Question of the Day: Which savings strategy is most effective: a) Saving $5/day b) Saving $35/week or c) Saving $150 per month?

Jan 30, 2019
Behavioral Finance, Question of the Day, Savings

Answer: Saving $5/day.


  • Do you think that setting goals is important when it comes to saving money? Why or why not?
  • Why do you think setting the $5/day goal was more effective than the others? 
  • Have you ever set a savings goal?
    • If so, what was it and did you accomplish it?
    • If not, what savings goal would you set? 

Here's the ready-to-go slides for this Question of the Day that you can use in your classroom.

Behind the numbers (from Business Insider)

Experts found that breaking down the goal into manageable pieces spurs confidence, even though the ultimate amount of money that would be saved is exactly the same.

Benartzi and his colleagues at UCLA asked a group of participants if they would like to save $5 every day, and another group if they wanted to save $35 a week, and the third group whether they thought they could save $150 a month. The results were astonishing: Nearly 30 percent of the participants said they could save $5 a day, while just 7 percent elected to save $150 a month.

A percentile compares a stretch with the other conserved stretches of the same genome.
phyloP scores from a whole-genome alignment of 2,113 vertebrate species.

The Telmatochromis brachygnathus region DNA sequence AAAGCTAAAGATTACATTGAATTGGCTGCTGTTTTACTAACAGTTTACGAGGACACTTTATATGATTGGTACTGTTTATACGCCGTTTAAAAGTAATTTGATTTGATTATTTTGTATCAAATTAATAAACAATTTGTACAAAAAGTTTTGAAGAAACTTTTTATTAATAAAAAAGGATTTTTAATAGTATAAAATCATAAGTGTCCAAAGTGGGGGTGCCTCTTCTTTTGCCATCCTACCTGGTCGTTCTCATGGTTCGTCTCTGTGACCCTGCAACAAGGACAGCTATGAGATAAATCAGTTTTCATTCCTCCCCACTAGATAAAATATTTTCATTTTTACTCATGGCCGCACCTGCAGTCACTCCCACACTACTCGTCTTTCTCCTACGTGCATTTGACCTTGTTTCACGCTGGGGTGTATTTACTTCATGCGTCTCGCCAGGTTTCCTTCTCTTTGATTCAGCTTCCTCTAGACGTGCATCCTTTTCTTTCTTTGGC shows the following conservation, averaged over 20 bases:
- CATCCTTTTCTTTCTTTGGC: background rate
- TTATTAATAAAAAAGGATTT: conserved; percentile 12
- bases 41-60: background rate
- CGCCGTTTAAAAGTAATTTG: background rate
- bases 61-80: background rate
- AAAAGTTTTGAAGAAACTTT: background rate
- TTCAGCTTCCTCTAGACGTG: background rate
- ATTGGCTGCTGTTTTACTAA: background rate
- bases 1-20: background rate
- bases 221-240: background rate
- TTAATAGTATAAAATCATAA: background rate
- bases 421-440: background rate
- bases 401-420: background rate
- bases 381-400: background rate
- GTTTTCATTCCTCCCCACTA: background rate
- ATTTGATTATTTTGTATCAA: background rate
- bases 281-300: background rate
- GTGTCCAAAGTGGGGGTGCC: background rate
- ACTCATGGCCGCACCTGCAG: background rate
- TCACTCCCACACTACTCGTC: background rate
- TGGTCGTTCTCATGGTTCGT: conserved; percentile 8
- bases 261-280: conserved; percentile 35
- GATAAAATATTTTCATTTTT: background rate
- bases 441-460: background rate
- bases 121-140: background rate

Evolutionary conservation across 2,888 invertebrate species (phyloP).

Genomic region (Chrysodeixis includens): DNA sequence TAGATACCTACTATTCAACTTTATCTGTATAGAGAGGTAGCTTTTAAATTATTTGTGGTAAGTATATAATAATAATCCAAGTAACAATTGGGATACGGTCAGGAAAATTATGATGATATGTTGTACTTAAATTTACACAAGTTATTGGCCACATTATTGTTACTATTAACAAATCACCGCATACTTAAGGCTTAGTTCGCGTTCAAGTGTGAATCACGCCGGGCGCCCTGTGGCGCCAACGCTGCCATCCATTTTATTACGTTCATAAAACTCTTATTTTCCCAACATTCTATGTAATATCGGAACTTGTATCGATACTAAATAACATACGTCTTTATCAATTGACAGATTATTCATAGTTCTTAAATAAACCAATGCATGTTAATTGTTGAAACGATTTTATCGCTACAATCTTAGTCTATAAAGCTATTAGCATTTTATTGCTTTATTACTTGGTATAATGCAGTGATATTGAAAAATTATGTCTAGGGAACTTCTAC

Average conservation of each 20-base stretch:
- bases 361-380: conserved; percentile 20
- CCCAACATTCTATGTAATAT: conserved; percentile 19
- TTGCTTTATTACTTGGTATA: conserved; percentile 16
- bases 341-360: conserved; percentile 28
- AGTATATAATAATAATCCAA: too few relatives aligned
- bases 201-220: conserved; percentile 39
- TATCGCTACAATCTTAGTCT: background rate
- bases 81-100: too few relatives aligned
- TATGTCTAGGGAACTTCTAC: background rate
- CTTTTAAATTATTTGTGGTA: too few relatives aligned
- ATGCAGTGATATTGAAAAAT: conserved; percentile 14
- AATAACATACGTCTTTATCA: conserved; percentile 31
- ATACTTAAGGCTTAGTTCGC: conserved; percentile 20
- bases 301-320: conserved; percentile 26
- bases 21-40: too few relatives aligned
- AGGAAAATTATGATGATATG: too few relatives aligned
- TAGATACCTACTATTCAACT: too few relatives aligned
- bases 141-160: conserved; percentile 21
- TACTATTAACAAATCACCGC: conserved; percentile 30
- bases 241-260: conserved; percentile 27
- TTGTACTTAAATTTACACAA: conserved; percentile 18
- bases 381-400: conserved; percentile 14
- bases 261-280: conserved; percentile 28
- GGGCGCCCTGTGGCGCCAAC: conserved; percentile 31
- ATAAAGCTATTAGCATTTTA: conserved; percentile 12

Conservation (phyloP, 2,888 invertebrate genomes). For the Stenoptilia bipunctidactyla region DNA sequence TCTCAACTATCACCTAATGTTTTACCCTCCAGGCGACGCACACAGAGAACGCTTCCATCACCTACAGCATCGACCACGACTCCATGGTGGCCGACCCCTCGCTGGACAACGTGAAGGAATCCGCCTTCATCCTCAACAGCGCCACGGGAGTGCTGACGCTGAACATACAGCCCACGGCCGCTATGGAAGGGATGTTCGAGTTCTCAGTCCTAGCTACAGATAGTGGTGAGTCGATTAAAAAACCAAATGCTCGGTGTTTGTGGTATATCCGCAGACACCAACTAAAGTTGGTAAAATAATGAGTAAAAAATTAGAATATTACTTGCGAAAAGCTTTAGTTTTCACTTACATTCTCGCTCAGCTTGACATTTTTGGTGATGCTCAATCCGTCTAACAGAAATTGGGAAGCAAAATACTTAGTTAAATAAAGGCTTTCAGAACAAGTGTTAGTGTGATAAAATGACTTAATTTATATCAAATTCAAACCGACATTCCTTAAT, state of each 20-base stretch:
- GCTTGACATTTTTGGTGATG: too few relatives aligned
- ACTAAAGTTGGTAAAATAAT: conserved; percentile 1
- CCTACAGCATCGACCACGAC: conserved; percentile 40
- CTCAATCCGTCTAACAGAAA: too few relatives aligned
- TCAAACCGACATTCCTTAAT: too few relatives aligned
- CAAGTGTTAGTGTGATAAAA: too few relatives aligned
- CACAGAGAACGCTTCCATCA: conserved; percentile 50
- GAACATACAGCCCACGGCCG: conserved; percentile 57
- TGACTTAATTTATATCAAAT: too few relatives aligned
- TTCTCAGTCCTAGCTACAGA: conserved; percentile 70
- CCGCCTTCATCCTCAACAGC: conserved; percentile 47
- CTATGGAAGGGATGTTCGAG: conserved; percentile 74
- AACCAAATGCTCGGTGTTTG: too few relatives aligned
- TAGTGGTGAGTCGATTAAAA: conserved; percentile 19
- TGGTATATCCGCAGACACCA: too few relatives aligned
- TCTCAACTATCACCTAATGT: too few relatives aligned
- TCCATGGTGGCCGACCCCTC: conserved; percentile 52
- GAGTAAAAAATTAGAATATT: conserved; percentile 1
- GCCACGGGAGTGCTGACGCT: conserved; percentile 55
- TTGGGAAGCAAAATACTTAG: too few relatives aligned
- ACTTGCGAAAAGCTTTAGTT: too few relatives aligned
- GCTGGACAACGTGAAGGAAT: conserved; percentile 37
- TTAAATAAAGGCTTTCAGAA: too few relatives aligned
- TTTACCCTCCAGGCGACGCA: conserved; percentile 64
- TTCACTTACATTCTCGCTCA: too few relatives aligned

Bloggers have popularized the $5 savings challenge as well, where people were encouraged to save every $5 bill they come across in their wallet instead of spending it. One woman claimed she saved $40,000 over 13 years just by socking away her $5 bills.


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About the Author

Tim Ranzetta

Tim's saving habits started at seven when a neighbor with a broken hip gave him a dog walking job. Her recovery, which took almost a year, resulted in Tim getting to know the bank tellers quite well (and accumulating a savings account balance of over $300!). His recent entrepreneurial adventures have included driving a shredding truck, analyzing executive compensation packages for Fortune 500 companies and helping families make better college financing decisions. After volunteering in 2010 to create and teach a personal finance program at Eastside College Prep in East Palo Alto, Tim saw firsthand the impact of an engaging and activity-based curriculum, which inspired him to start a new non-profit, Next Gen Personal Finance.